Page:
Some time in 2008, the people at Lompa must have realized that there was an untapped market for high quality beer. Thus, Lompa kept expanding its bottled beer selection and started getting in some really interesting stuff, never seen in Norway before, such as beer from Mikkeller, North Coast, Great Divide and Stone. It was still all on bottle though.

Some of the Norwegian brewers I spoke with at the time (other brewers have confirmed this later) talked about going from pub to pub, in the major Norwegian cities, asking in each pub if they would be interested in selling craft beer on draft. But all pub owners replied the same, that they didn't think they would be able to sell enough to keep the beer fresh. A few were brave enough to order a few bottles, to keep in a refrigerator, which could be brought out if asked for. This was a depressing situation, quality beers seemed destined to a future in bottles while the big lager producers controlled all taps.

In May, Bar & Cigar, by the Court House, decided to run a cask event. A cask of Nøgne Ø Saison was untapped and a group of eager beer enthusiasts managed to empty the 40 liter cask that same night. It was a surprising success so Bar & Cigar decided to do it again. However, the next three cask events didn't go that well for Bar & Cigar, who got stuck with old cask ale they couldn't sell. In addtion, the two breweries - Nøgne Ø and HaandBryggeriet - thought it too much work cleaning the returned casks and filling them up again. So, this first attempt at creating a cask ale tradition in Oslo silently died out over the summer.

HaandBryggeriet founder Jens Maudal serving Dark Force
- at Grünerløkka Øl & Mat festival in August 2008. 
In August 2008, I attended the very first craft beer festival in Oslo - the Grünerløkka Øl & Mat at Parkteateret. I guess you may find this stretching the difinition of a beer festival, since only one brewery attended, but it was a true festival and the stand of HaandBryggeriet showed the visitors what they had been missing in Oslo for years - a good selection of tasty draft and bottled beers. The brewers themselves were almost in shock, they had brought two bold draft beers with them, the 9% Dark Force imperial stout and the equally strong Dobbel Dose double ipa, and both sold out in a couple of hours!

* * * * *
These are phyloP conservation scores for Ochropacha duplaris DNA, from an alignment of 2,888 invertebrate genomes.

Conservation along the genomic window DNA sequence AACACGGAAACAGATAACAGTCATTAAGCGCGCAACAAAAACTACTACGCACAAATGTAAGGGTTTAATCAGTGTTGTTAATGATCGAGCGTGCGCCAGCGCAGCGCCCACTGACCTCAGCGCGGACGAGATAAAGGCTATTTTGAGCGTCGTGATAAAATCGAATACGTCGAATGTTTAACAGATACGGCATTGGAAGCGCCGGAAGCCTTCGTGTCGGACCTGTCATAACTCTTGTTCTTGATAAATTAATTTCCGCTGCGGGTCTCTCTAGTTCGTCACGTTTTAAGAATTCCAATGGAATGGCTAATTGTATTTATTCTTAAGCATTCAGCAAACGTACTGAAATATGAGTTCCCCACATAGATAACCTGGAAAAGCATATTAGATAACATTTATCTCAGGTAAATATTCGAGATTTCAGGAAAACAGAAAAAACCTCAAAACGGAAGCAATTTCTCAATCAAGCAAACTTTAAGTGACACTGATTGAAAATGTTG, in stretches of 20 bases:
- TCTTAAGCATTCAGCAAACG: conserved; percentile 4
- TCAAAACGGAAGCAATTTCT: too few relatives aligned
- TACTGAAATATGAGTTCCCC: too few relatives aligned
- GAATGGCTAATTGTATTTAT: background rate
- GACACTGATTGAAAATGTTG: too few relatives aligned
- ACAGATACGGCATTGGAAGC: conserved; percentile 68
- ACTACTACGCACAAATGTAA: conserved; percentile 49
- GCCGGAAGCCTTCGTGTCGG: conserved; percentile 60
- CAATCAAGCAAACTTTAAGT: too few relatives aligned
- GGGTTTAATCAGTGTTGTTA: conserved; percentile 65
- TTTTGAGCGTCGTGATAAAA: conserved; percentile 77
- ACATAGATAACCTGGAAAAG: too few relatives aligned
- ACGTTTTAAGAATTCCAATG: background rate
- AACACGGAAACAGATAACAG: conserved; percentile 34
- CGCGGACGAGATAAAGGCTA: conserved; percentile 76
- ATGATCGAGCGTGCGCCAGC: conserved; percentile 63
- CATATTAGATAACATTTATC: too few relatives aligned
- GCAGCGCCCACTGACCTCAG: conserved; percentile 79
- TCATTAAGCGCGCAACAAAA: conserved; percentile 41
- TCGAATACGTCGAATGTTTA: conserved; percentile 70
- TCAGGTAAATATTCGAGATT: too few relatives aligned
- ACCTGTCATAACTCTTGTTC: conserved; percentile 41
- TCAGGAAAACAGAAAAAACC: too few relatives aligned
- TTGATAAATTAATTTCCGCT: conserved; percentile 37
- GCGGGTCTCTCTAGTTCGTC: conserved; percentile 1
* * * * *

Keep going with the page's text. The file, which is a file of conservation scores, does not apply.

To me, this was the proof that it would now be possible to sell something richer and stronger on draft in Oslo than regular 4.7% lager. I suspect that the brewers, bar owners and other guests at the festival felt much the same way, and a couple of months later, Nøgne Ø managed to convince a couple of pubs - Lompa and Beer Palace - that they should have a dedicated Nøgne Ø beer tower.

Quality craft beer had finally arrived on draft in Oslo!

Year 2: 2009 - the revolution gets underway

As we entered 2009, I still had the feeling that Oslo was a backwater when it came to beer culture and good beer bars. Yes, I could now enjoy Nøgne Ø on draft in Oslo, but usually the same beer at those places that had the black Nøgne Ø tower. And, yes, I could choose from perhaps a hundred different bottled beers at Lompa. But it still felt very limited, compared to the 30-something beer taps at Café Delirium in Gothenburg or compared to what I experienced on my beer journey to the US in the fall 2008, visiting great beer bars in Chicago, Seattle, Portland (OR) and San Francisco.

Fortunately, the seed for a better beer future had been sown.

In August, two new beer places opened up in Oslo - within a week of each other - the Håndverkerstuene beer restaurant and the beer bar Tilt.

Entrance to Håndverkerstuene in Oslo
- a world class beer restaurant.
Håndverkerstuene opened up in an old but finely restored restaurant across the street from Hotel Bristol. It was the first restaurant in Oslo to put beer suggestions, instead of wine, on the food menu. They opened up with 6 beer taps (two each of Nøgne Ø, HaandBryggeriet and Ægir) which was unheard of in Oslo at the time.

The man behind this food and beer concept was Amund P Arnesen, a former whisky expert and bartender at Dr Jekyll's Pub. With Håndverkerstuene he was aiming for a more mature audience than regular beer bars in Oslo, in particular people interested in great food combined with equally great beers.

Tilt, located next door to the Rockefeller concert hall, is a bar catering to a younger and more playful audience, with tables made out of old arcade games and an adjoining room full of various games. Like Håndverkerstuene, Tilt sports multiple beer taps, offering both Norwegian and foreign (Danish and Scottish) craft beer. In particular the beers from Ægir has sold really well at Tilt, more or less from day one.